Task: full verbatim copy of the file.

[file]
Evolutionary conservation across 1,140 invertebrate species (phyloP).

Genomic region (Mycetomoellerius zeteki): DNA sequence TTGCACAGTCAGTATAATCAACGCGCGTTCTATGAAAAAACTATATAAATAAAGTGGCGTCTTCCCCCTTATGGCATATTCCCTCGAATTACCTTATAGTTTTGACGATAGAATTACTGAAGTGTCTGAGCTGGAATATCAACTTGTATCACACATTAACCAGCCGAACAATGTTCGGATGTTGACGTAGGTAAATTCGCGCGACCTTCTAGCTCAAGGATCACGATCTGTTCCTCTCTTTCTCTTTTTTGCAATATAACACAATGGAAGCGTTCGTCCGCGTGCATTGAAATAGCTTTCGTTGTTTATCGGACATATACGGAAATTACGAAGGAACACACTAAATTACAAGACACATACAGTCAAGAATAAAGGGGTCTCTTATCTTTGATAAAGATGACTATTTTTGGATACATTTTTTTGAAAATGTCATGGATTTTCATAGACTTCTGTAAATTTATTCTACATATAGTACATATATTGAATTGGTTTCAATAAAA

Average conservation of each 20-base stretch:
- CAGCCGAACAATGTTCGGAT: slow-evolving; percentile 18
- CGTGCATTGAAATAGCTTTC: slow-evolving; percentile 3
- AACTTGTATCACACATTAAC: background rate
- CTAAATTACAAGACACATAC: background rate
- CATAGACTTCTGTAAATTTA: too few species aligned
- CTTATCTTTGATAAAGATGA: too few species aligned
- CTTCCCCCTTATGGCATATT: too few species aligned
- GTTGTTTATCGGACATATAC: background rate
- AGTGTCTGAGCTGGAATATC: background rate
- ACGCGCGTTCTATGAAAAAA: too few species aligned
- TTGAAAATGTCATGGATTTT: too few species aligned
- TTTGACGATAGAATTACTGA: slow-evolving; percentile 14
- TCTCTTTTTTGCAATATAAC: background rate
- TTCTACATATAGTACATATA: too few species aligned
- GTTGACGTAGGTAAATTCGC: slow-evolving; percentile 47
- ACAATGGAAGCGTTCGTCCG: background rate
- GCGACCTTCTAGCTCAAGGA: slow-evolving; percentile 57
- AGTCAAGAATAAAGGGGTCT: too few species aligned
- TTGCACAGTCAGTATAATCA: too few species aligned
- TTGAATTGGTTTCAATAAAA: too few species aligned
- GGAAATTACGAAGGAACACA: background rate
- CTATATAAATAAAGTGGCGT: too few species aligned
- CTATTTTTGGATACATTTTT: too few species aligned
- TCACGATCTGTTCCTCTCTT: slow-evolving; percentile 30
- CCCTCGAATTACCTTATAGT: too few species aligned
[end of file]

Evolutionary conservation across 1,140 invertebrate species (phyloP).

Genomic region (Mycetomoellerius zeteki): DNA sequence TTGCACAGTCAGTATAATCAACGCGCGTTCTATGAAAAAACTATATAAATAAAGTGGCGTCTTCCCCCTTATGGCATATTCCCTCGAATTACCTTATAGTTTTGACGATAGAATTACTGAAGTGTCTGAGCTGGAATATCAACTTGTATCACACATTAACCAGCCGAACAATGTTCGGATGTTGACGTAGGTAAATTCGCGCGACCTTCTAGCTCAAGGATCACGATCTGTTCCTCTCTTTCTCTTTTTTGCAATATAACACAATGGAAGCGTTCGTCCGCGTGCATTGAAATAGCTTTCGTTGTTTATCGGACATATACGGAAATTACGAAGGAACACACTAAATTACAAGACACATACAGTCAAGAATAAAGGGGTCTCTTATCTTTGATAAAGATGACTATTTTTGGATACATTTTTTTGAAAATGTCATGGATTTTCATAGACTTCTGTAAATTTATTCTACATATAGTACATATATTGAATTGGTTTCAATAAAA

Average conservation of each 20-base stretch:
- CAGCCGAACAATGTTCGGAT: slow-evolving; percentile 18
- CGTGCATTGAAATAGCTTTC: slow-evolving; percentile 3
- AACTTGTATCACACATTAAC: background rate
- CTAAATTACAAGACACATAC: background rate
- CATAGACTTCTGTAAATTTA: too few species aligned
- CTTATCTTTGATAAAGATGA: too few species aligned
- CTTCCCCCTTATGGCATATT: too few species aligned
- GTTGTTTATCGGACATATAC: background rate
- AGTGTCTGAGCTGGAATATC: background rate
- ACGCGCGTTCTATGAAAAAA: too few species aligned
- TTGAAAATGTCATGGATTTT: too few species aligned
- TTTGACGATAGAATTACTGA: slow-evolving; percentile 14
- TCTCTTTTTTGCAATATAAC: background rate
- TTCTACATATAGTACATATA: too few species aligned
- GTTGACGTAGGTAAATTCGC: slow-evolving; percentile 47
- ACAATGGAAGCGTTCGTCCG: background rate
- GCGACCTTCTAGCTCAAGGA: slow-evolving; percentile 57
- AGTCAAGAATAAAGGGGTCT: too few species aligned
- TTGCACAGTCAGTATAATCA: too few species aligned
- TTGAATTGGTTTCAATAAAA: too few species aligned
- GGAAATTACGAAGGAACACA: background rate
- CTATATAAATAAAGTGGCGT: too few species aligned
- CTATTTTTGGATACATTTTT: too few species aligned
- TCACGATCTGTTCCTCTCTT: slow-evolving; percentile 30
- CCCTCGAATTACCTTATAGT: too few species aligned